What is the FLSA?
The Fair Labor Standards Act (FLSA) is a United States federal law established in 1938 that applies to employees engaged in interstate commerce or employed by an enterprise engaged in commerce or the production of goods for commerce. The FLSA established a national minimum wage, guaranteed time and a half for overtime in certain jobs, and prohibited most employment of minors in “oppressive child labor.”
On August 23, 2004, controversial changes to the FLSA’s overtime regulations went into effect, making substantial modifications to the definition of an “exempt” employee. Low level working supervisors all throughout American industry were reclassified as “executives” and lost overtime rights. Attempts in Congress to overturn the new regulations were unsuccessful.
Several exemptions exist that relieve an employer from having to meet the statutory minimum wage, overtime, and record-keeping requirements. The largest exception applies to executive exemptions applicable to professional, administrative and executive employees. Exemptions are narrowly construed; an employer must prove that the employees fit plainly and unmistakably within the exemptions terms.
The FLSA applies to any individual employed by an employer but not to independent contractors or volunteers because they are not considered “employees” under the FLSA. Still, an employer cannot simply exempt workers from the FLSA by calling them independent contractors, and many employers have illegally misclassified their workers as independent contractors.
The FLSA was put in place to:
- Create a standard minimum wage requirement for most workers.
- Make considerations for “overtime” pay for workers that work beyond a set threshold.
- Limit the type of work certain minors can perform and the hours they are allowed to work.
- Create stiff penalties for those that fail to follow the law.
What the FLSA is NOT:
The FLSA sets basic minimum wage and overtime pay and regulates the employment of minors, but there are a number of employment practices which FLSA does not regulate:
- Pay raises, bonuses or benefits;
- Vacation length or pay;
- Holiday length or pay;
- Severance pay;
- Sick pay; or
- The length of the work day or week.
The FLSA does not apply to all employment types. Here are a few exemptions:
- Executives, who earn a salary and are responsible for the management of an enterprise with two or more employees.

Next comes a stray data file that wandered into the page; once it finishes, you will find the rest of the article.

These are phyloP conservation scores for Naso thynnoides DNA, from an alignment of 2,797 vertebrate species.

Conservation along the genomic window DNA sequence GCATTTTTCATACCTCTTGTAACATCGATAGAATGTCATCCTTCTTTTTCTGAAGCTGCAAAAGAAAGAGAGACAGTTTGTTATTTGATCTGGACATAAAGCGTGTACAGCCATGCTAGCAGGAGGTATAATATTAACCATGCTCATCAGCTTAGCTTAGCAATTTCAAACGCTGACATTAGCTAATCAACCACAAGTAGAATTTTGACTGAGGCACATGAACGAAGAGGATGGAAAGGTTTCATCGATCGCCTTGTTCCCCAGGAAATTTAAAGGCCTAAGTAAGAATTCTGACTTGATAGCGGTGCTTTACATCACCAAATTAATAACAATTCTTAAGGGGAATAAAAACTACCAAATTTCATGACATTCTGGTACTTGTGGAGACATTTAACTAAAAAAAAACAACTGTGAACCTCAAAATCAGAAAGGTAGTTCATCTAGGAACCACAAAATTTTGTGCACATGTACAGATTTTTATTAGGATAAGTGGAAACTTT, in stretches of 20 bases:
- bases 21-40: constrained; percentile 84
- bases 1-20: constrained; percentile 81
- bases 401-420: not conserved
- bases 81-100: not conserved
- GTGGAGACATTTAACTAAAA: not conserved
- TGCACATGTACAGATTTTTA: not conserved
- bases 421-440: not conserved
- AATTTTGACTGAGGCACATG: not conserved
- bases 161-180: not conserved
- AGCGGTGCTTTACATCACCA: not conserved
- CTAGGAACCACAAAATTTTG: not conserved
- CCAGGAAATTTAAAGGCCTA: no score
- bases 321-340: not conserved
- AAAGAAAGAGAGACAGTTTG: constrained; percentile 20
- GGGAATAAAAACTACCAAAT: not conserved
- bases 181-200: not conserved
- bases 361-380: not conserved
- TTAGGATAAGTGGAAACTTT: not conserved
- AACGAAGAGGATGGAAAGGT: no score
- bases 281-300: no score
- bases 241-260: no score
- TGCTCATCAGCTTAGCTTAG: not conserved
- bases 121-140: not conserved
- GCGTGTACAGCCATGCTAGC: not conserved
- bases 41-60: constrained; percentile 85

- Administrators, who earn a salary and are tasked with the management or general operations of the employer.
- Professionals, who earn a salary and are tasked with the performance or knowledge of an advanced field of science that is normally acquired through specialized education.
Beasley Allen has recently won settlements in several cases related to both executive exemption and independent contractor exemption claims, as well as donning and doffing.
Fred’s – We represented approximately 1,200 assistant managers in the lawsuit against Fred’s who were managers in name only.? These employees were denied overtime pay, despite spending the large majority of their time performing the same work as hourly employees.? A confidential settlement was reached in 2009.
West – In the case against West, we represented 2,947 telemarketers who were classified as independent contractors.? Although classified as independent contractors, West controlled every aspect of their jobs.? As a result of being treated as independent contractors, telemarketers were not guaranteed the minimum wage or overtime pay for hours worked over 40 each week.? Additionally, West did not have to pay payroll taxes or insurance premiums.? A confidential settlement was reached in 2009.
Wayne Farms –The case against Wayne Farms concerned the donning and doffing of protective clothing at a poultry plant.? The donning and doffing of protective clothing was a substantial part of the employees’ jobs.? Yet, employees were not compensated for the time spent donning and doffing the protective clothing.? The case involved approximately 1,262 plaintiffs and a confidential settlement was reached in 2009.
What can I do?
If you feel you have a case where your employer is in violation of the Fair Labor Standards Act, you may have a claim. For a free legal consultation, contact us today.